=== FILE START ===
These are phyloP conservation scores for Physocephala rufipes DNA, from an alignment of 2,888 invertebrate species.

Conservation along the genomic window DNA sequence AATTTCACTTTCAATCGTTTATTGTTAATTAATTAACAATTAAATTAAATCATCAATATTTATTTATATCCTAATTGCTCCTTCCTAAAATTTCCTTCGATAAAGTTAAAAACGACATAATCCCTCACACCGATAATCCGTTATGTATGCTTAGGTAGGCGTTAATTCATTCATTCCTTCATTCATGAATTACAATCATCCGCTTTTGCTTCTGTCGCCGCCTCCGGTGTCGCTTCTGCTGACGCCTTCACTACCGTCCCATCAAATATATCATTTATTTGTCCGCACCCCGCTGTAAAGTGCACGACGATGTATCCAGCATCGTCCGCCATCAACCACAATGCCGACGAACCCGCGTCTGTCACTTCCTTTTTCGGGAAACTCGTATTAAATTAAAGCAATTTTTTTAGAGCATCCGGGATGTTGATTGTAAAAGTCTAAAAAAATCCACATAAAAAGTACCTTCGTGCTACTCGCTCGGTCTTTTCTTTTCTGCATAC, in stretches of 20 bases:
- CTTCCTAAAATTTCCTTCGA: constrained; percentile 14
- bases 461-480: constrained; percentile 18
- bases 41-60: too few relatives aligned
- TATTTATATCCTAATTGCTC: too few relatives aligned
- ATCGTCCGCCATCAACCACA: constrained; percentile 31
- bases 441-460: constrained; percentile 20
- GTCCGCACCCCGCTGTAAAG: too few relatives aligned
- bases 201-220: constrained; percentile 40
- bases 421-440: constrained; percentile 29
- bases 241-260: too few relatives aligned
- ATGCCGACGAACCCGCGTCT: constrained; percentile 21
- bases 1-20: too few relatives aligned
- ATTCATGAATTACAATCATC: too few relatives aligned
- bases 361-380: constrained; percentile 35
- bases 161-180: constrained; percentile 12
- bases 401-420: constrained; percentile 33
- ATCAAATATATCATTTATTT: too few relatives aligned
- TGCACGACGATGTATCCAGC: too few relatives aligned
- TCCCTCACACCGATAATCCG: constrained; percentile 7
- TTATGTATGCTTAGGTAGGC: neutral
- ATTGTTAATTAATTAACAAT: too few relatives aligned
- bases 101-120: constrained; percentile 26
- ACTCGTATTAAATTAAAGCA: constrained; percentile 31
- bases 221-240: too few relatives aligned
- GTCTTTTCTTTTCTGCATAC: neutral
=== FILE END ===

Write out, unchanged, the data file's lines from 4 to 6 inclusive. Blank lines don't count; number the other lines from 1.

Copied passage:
- bases 461-480: constrained; percentile 18
- bases 41-60: too few relatives aligned
- TATTTATATCCTAATTGCTC: too few relatives aligned